U.S. Aims to Improve Military Ties With China

By Edward Cody
Washington Post Foreign Service
Tuesday, May 16, 2006

SHENYANG, China, May 15 -- Adm. William J. Fallon, commander of U.S. forces in the Pacific, flashed what aides described as a broad grin as he sat in the cockpit of a twin-engine FB-7 fighter-bomber, China's most advanced domestically produced warplane.

"They had to drag me out of there," recalled Fallon, a veteran carrier pilot, as he described the first such close look by a U.S. official of the modern two-seater, which is scheduled to become a key part of China's air defenses.

Fallon's visit to China's 28th Air Division, based near the eastern city of Hangzhou, and his pilot's inspection of the newly deployed FB-7 were high points in a week-long tour of Chinese military installations and meetings with senior officers, including Defense Minister Cao Gangchuan. At a windup briefing here Monday, Fallon said the visits marked a significant step forward in his drive to increase contacts between the U.S. and Chinese militaries as a way to dissolve suspicions and reduce chances that the two Pacific powers will go to war.

"They really went out of their way to accommodate nearly everything I wanted to do," he said. The goal, he added, is to push for more contacts, "to see more things and different things, and to be more open and transparent in military matters."

Seeking to accelerate the movement, Fallon said, he invited senior Chinese officers to observe U.S.-led joint military exercises next summer near the Pacific island of Guam, promising them the opportunity to review U.S. bases and board U.S. warships during air-sea drills. Implicit in the invitation, he added, was the idea that, if the Chinese attend, they would reciprocate by inviting U.S. officers to observe future Chinese exercises "in a manner we would like to make a standard for both countries."

"That's what this is all about," he said, adding: "There are extensive contacts in every area. The one lag, the one exception, is in military-to-military contacts. We set out last year to right that."

U.S. officers and diplomats, for instance, were not invited to observe large-scale exercises by Chinese and Russian forces last August in the East China Sea and the Russian Far East. Partly as a result, the exercises were interpreted as a gesture by Moscow and Beijing to show they have the means to protect their regional interests without reference to the United States, even though it is the overwhelming power in the Pacific.

More broadly, transparency has been a key U.S. demand in recent years as China modernizes its 2.3 million-strong military and increasingly takes its place as a major power in the Asia-Pacific region. Defense Secretary Donald H. Rumsfeld has asked publicly several times why, in the absence of direct threats, China would need the military establishment it seems to be building if, as its leaders proclaim, its intentions are peaceful.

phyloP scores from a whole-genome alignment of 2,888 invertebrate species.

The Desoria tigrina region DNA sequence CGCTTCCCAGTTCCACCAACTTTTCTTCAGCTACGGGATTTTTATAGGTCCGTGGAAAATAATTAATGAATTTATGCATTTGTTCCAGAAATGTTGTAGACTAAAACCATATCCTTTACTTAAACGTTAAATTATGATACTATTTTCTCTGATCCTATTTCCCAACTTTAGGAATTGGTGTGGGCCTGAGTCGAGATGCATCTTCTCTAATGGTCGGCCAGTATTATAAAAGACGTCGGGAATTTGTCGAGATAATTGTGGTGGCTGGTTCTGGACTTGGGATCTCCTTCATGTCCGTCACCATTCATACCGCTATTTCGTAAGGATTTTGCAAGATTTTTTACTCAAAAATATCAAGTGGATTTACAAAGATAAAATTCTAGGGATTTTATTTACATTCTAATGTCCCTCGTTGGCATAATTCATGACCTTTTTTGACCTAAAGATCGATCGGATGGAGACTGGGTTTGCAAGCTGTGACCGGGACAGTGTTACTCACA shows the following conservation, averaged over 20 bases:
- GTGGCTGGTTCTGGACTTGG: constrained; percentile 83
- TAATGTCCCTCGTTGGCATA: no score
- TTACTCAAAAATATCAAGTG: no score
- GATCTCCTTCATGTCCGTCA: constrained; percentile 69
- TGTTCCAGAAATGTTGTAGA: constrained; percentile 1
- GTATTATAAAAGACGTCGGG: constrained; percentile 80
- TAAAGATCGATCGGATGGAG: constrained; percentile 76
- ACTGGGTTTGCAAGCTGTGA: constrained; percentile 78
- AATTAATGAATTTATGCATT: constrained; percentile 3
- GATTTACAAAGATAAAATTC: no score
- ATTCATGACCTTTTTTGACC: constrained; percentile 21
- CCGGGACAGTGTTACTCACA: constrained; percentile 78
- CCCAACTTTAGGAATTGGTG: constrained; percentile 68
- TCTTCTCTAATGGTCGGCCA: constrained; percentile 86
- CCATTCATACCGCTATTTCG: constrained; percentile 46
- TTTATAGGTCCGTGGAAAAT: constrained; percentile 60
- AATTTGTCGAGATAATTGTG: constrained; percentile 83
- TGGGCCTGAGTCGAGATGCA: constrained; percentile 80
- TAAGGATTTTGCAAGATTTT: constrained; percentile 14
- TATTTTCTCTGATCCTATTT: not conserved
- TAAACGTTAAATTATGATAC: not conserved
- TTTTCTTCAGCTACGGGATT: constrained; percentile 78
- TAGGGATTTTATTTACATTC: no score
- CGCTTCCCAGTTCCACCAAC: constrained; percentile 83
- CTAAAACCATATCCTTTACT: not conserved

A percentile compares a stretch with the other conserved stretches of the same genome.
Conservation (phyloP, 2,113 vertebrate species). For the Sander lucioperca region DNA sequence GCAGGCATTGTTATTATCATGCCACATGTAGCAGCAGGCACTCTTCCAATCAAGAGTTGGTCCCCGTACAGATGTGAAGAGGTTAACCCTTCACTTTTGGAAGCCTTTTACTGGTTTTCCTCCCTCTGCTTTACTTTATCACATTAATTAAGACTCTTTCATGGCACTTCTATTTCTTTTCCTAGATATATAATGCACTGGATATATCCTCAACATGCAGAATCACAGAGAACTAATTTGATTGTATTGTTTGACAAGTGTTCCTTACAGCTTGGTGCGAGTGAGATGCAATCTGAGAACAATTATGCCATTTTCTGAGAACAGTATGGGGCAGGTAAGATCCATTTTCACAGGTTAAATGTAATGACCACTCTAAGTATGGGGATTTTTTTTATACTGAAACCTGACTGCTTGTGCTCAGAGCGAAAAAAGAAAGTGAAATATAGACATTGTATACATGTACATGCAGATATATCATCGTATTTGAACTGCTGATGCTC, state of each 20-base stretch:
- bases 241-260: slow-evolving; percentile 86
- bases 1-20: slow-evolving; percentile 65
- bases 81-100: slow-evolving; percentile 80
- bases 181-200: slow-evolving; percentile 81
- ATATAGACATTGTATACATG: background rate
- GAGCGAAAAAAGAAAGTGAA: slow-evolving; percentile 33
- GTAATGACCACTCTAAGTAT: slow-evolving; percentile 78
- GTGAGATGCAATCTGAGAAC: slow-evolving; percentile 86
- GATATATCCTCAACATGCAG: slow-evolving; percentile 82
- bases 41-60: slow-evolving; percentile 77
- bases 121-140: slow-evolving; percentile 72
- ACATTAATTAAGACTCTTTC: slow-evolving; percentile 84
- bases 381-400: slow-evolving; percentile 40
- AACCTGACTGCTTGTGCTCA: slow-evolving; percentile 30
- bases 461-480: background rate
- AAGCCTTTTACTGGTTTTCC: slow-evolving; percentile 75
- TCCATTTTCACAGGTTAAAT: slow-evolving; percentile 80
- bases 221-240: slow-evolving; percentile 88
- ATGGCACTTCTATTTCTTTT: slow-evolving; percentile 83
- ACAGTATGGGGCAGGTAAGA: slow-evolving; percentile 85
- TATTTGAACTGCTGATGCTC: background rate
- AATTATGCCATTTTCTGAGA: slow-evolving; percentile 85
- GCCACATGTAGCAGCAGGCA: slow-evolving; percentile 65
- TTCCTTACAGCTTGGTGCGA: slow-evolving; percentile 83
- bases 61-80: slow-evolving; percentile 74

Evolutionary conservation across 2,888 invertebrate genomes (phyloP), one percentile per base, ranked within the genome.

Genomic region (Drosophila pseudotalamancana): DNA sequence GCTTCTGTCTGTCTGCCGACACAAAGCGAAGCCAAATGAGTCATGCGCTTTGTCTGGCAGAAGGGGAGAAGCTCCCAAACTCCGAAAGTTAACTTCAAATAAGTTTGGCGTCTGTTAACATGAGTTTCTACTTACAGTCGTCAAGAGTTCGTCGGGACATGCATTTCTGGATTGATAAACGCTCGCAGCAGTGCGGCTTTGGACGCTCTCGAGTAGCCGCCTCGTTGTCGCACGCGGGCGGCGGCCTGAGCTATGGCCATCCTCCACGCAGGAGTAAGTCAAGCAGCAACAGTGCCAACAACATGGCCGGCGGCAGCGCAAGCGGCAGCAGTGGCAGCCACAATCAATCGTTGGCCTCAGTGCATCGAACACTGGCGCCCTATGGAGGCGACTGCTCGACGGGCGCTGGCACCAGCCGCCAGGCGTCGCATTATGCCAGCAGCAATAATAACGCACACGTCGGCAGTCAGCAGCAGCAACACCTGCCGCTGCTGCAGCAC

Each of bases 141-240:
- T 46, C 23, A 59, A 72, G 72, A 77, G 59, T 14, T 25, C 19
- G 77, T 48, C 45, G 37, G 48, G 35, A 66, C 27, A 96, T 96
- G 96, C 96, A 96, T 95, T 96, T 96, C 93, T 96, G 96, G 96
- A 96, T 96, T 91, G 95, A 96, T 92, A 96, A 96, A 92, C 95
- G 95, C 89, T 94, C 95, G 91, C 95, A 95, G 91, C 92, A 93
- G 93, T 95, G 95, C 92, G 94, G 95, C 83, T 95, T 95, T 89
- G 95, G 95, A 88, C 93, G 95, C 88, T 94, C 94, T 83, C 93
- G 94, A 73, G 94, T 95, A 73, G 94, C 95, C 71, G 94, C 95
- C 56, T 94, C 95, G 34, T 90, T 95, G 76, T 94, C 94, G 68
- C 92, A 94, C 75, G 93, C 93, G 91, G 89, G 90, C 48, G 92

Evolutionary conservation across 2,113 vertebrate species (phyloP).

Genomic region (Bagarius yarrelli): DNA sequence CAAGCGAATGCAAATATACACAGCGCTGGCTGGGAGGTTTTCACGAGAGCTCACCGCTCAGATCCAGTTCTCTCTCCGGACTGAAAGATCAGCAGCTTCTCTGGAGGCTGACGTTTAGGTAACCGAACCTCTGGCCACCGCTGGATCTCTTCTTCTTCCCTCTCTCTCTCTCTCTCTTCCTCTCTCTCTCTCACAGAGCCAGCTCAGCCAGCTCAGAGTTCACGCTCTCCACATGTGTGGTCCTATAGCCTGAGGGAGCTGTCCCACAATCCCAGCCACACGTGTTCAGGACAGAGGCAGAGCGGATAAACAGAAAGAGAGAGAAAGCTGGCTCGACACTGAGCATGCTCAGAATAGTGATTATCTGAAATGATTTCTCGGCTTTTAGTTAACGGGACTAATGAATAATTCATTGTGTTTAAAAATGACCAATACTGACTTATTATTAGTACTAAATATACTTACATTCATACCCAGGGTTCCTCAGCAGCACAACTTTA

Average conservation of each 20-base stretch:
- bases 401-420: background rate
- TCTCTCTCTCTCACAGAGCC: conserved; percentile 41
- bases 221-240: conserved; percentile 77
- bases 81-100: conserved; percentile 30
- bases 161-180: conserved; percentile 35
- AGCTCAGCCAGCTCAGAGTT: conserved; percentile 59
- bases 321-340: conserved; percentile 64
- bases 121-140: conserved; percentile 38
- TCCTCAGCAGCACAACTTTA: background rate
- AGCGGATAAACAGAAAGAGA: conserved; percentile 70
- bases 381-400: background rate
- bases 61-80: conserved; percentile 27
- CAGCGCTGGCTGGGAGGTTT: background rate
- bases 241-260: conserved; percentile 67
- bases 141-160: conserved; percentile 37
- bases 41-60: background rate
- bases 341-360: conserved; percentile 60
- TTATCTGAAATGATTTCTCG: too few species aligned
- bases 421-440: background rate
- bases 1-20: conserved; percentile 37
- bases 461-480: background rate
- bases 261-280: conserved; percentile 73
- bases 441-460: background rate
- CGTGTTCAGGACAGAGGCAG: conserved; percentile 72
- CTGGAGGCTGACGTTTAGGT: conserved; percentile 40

China has vowed to use force, as a last resort, to prevent Taiwan from gaining formal independence, raising the danger of conflict -- a threat that influences every military calculation here. Taiwan, 100 miles from China's southern coast, has ruled itself since Chiang Kai-shek's defeated Nationalist forces fled there in 1949, but Beijing has continued to regard it as a province that must eventually return to the Chinese fold.

Partly to back up that threat, the Chinese defense budget has increased by more than 10 percent annually in recent years, reaching $35.4 billion in 2006. Pentagon specialists estimate that if unreported equipment purchases are taken into account, the real expenditures could be several times that.

Fallon said this subject came up in his 90-minute discussions with Cao, a general who is vice chairman of the Communist Party's policymaking Central Military Commission. The response was that, with such a large military, even a little expenditure on each soldier adds up fast, Fallon reported.

In the exchange, Cao also asked Fallon why the Pentagon, in its recent Quadrennial Defense Report, suggested China is the country with the greatest potential to pose a challenge to the U.S. military in the future.

"As we discussed these items, it struck me that we have a long way to go," Fallon said.

The United States and China cut off military contacts in 2001 after a U.S. Navy EP-3 surveillance plane and a Chinese fighter collided over the South China Sea, killing a Chinese pilot and forcing the U.S. aircraft to make an emergency landing on China's Hainan Island. The 24-member crew was allowed to leave only after prolonged negotiations and a U.S. statement that China interpreted as an apology.

Since taking over as head of the Honolulu-based U.S. Pacific Command in February 2005, Fallon has campaigned to restore and strengthen the ties, seeking to multiply contacts at all levels of the two countries' military hierarchies.

In his initial visit late last year, Fallon saw little and was disappointed with the lack of openness. But Rumsfeld visited China in October, touring the strategic command headquarters. Fallon said Chinese and U.S. officers will meet in June to discuss exchanges of lower-level officers in the two strategic commands.

Cao also endorsed restoring and expanding military-to-military relations, telling the official New China News Agency that they are "an important part of bilateral relations." But he did not immediately respond to Fallon's invitation for Chinese officers to observe next summer's Valiant Shield exercises around Guam.

Fallon said that, in addition to the air base near Hangzhou where he sat in the FB-7, he visited an air force training academy near Xi'An, home of the celebrated terra cotta warriors -- which he also viewed -- and the 39th Infantry Regiment south of Shenyang, in Liaoning province 400 miles northeast of Beijing and a short distance from the North Korean border.

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